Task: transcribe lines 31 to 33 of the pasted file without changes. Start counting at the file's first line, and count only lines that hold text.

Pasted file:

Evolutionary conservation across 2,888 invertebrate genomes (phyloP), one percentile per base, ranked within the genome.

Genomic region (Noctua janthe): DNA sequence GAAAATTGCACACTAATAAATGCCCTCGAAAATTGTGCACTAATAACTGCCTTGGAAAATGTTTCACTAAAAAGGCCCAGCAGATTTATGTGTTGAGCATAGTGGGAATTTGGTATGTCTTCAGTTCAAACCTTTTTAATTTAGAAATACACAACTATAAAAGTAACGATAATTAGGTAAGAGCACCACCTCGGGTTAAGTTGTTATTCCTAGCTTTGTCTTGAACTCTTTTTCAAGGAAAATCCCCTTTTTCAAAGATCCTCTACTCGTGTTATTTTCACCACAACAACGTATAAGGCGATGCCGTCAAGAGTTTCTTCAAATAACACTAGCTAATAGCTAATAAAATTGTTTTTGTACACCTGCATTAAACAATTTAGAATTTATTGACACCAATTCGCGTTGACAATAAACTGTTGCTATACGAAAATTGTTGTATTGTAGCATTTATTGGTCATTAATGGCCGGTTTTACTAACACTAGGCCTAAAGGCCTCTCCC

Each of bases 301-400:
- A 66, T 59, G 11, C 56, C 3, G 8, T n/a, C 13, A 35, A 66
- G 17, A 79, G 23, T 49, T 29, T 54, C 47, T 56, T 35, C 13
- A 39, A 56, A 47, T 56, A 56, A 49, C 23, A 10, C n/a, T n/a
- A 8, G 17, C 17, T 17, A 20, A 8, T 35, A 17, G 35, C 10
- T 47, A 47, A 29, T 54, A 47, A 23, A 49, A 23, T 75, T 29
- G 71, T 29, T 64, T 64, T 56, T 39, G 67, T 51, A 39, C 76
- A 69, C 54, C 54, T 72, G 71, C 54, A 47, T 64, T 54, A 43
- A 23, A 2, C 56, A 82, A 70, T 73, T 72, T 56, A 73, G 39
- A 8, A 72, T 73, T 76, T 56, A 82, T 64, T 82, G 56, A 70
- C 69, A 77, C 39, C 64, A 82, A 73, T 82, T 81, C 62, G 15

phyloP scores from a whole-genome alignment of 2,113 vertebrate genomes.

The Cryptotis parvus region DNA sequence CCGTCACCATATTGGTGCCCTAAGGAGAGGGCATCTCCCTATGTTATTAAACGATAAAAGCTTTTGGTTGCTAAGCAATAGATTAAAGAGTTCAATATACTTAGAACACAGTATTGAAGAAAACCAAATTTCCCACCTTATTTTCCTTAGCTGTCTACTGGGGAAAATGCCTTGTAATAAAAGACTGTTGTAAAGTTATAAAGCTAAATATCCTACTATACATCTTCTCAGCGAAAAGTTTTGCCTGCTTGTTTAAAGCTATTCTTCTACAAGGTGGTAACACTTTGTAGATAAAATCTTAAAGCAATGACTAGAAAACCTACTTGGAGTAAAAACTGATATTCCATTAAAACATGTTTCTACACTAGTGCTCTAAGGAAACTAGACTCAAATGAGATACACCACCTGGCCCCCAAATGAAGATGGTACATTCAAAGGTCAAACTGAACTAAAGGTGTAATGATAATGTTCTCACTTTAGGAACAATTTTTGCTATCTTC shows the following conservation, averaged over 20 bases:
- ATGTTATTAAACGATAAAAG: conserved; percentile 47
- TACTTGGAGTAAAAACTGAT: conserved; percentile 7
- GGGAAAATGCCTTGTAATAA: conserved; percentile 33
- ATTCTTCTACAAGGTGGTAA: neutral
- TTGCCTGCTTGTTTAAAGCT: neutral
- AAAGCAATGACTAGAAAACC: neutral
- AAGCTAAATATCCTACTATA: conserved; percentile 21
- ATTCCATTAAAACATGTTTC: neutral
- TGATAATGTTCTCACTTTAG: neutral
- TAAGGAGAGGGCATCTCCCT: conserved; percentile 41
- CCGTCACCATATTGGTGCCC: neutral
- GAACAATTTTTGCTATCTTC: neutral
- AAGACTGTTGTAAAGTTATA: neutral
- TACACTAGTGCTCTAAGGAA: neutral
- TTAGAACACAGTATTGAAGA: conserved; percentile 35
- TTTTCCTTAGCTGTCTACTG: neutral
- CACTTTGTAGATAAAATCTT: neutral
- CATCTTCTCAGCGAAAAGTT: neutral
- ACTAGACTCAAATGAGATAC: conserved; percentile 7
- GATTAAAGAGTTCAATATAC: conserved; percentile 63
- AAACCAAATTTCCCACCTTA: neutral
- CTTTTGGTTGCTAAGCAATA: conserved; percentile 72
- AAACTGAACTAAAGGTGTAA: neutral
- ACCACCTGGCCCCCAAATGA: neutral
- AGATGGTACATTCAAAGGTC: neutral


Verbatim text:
- TTTTCCTTAGCTGTCTACTG: neutral
- CACTTTGTAGATAAAATCTT: neutral
- CATCTTCTCAGCGAAAAGTT: neutral